However, changes in the law are in process which should make things much easier.
Two decades of uninterrupted economic growth
Indonesia’s economy is very domestically-driven. It tends to be insulated from global economic trends. In fact in recent years, Indonesia has enjoyed robust growth despite the global crisis. From 2000 to 2018, the economy grew by an average of 5.4% per year, according to the International Monetary Fund (IMF).
In 2019, the economy grew by 5.02% from a year earlier, slightly slower than the prior year’s 5.17% growth, as investment and exports weakened, according to Statistics Indonesia.
Recently, Bank Indonesia trimmed its 2020 economic growth forecast to 5% - 5.4%, from its earlier projection of 5.1% - 5.5%. Other international organizations such as OECD and Fitch Solutions estimate that Indonesia’s growth will not reach 5% this year.
Tourist arrivals rose by only 1.8% to 16.1 million in 2019, a sharp decline from the annual average growth of 12% from 2013 to 2018, according to Statistics Indonesia.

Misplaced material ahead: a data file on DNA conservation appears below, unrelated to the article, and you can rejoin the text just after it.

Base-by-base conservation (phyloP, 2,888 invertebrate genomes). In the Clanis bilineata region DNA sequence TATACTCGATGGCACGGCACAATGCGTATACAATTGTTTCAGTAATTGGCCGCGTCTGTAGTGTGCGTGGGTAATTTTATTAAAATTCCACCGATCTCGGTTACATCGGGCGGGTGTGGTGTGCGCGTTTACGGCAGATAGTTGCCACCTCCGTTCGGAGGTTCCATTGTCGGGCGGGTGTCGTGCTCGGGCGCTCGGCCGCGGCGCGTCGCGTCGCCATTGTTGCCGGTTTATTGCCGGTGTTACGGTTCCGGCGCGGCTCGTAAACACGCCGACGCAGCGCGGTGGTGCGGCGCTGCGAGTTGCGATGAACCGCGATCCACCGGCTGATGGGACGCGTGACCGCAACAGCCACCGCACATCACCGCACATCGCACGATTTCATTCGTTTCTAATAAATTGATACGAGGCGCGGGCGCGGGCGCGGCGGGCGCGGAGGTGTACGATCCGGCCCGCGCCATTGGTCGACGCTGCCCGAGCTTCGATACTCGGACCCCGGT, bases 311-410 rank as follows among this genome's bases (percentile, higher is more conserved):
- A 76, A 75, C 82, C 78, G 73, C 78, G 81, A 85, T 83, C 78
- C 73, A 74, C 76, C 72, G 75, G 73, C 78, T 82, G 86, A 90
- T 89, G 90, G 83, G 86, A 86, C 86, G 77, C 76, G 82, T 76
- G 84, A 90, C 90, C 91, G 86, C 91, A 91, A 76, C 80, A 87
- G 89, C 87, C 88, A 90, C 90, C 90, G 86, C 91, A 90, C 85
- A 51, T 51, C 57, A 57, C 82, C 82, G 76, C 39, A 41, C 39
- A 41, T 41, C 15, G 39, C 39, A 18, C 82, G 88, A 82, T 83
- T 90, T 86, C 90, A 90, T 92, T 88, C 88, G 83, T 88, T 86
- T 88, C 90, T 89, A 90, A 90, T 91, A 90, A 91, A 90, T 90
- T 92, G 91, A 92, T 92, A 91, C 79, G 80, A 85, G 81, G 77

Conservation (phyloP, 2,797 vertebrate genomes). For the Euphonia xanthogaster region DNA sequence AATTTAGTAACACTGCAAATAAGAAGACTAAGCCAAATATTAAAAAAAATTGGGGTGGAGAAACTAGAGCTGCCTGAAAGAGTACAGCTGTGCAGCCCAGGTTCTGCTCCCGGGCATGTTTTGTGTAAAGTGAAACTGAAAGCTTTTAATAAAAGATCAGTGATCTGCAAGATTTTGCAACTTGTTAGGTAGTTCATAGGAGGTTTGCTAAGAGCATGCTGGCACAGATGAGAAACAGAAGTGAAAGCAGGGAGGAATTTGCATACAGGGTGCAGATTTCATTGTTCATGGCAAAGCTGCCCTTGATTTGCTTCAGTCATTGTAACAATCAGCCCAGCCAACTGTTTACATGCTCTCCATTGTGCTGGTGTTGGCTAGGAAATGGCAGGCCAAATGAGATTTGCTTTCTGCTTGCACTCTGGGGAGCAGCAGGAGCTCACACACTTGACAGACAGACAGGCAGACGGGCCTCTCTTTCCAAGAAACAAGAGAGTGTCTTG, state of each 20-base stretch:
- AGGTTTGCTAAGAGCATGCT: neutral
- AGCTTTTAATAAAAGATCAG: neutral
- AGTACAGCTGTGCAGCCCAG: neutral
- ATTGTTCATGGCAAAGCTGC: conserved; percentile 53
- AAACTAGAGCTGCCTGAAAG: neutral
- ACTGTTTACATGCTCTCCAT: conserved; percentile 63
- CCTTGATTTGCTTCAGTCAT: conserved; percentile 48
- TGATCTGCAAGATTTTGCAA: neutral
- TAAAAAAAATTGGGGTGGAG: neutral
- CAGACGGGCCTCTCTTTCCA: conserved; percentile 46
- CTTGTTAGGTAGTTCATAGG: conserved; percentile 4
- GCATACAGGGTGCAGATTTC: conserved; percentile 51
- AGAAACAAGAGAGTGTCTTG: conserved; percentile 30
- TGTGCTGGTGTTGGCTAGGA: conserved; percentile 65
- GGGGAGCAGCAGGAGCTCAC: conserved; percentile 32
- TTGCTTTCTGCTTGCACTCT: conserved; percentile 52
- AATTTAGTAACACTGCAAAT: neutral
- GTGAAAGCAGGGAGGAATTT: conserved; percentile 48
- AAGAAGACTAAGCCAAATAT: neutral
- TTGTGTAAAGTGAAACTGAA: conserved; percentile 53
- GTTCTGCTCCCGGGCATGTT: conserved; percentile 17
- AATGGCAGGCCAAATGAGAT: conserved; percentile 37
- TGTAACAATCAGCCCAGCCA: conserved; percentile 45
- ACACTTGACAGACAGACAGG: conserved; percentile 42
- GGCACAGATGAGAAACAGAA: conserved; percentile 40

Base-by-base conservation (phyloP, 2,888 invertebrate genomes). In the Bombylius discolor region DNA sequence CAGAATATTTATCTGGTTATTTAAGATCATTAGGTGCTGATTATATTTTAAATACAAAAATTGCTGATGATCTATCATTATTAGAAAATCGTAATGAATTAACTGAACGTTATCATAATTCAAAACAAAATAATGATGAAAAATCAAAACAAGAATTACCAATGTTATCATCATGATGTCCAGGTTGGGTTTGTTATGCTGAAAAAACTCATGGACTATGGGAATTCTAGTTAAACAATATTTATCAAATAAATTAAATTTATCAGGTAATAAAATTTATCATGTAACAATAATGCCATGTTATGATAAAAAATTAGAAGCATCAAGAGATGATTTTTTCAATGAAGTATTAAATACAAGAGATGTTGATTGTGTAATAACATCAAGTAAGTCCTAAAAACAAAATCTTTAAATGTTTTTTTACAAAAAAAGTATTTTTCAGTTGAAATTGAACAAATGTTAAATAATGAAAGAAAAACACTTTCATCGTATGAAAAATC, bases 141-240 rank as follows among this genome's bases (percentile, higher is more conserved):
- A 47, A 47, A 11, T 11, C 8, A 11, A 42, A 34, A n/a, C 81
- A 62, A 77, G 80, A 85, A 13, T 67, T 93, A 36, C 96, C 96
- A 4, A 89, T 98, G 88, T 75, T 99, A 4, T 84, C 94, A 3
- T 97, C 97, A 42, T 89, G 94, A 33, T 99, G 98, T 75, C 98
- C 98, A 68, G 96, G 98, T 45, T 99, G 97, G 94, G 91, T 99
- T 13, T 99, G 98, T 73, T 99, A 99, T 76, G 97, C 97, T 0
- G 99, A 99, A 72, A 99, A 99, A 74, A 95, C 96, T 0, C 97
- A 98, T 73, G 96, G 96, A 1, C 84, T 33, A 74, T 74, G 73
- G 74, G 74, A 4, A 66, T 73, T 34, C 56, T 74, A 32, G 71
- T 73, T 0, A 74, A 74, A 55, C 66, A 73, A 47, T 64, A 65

The tourism sector is expected to receive a further blow this year, after the government imposed travel bans and suspended itsvisa exemption policies to curb the spread of COVID-19.
The Indonesia rupiah appreciated by 10.4% against the US dollar in the past seventeen months to reach an average exchange rate of IDR 13,757.9 = USD 1 in February 2020, thanks to the central bank’s efforts to defend the domestic currency amidst rising current account deficit and worsening global trade tensions. This partially offsets the 13.7% drop in its value against the US dollar from September 2016 to October 2018.
Indonesia recorded a budget deficit of IDR 353 trillion (US$21.6 billion) in 2019, equivalent to 2.2% of GDP in 2019, wider than the government’s target of 1.8% and the prior year’s shortfall of 1.76% of GDP, according to the Ministry of Finance. The country’s government debt stood at about 30.2% of GDP in 2019.
Unemployment stood at 5.28% in Q3 2019, almost unchanged from a year earlier, according to Statistics Indonesia.
In 2019, overall inflation slowed to 2.72%, down from 3.13% a year earlier and the lowest level in about two decades. From an average of 9.5% from 2001 to 2008, inflation dropped to an annual average of 5.1% from 2009 to 2018. In February 2020, inflation was 2.98%.
Joko Widodo ("Jokowi"), the Democratic Party nominee, became president of Indonesia on 20 October 2014. A man of the people, a campaigner for clean government, and a highly successful and popular former mayor of Jakarta, Jokowi is a symbol of the demand for reform which is increasingly sweeping Indonesia.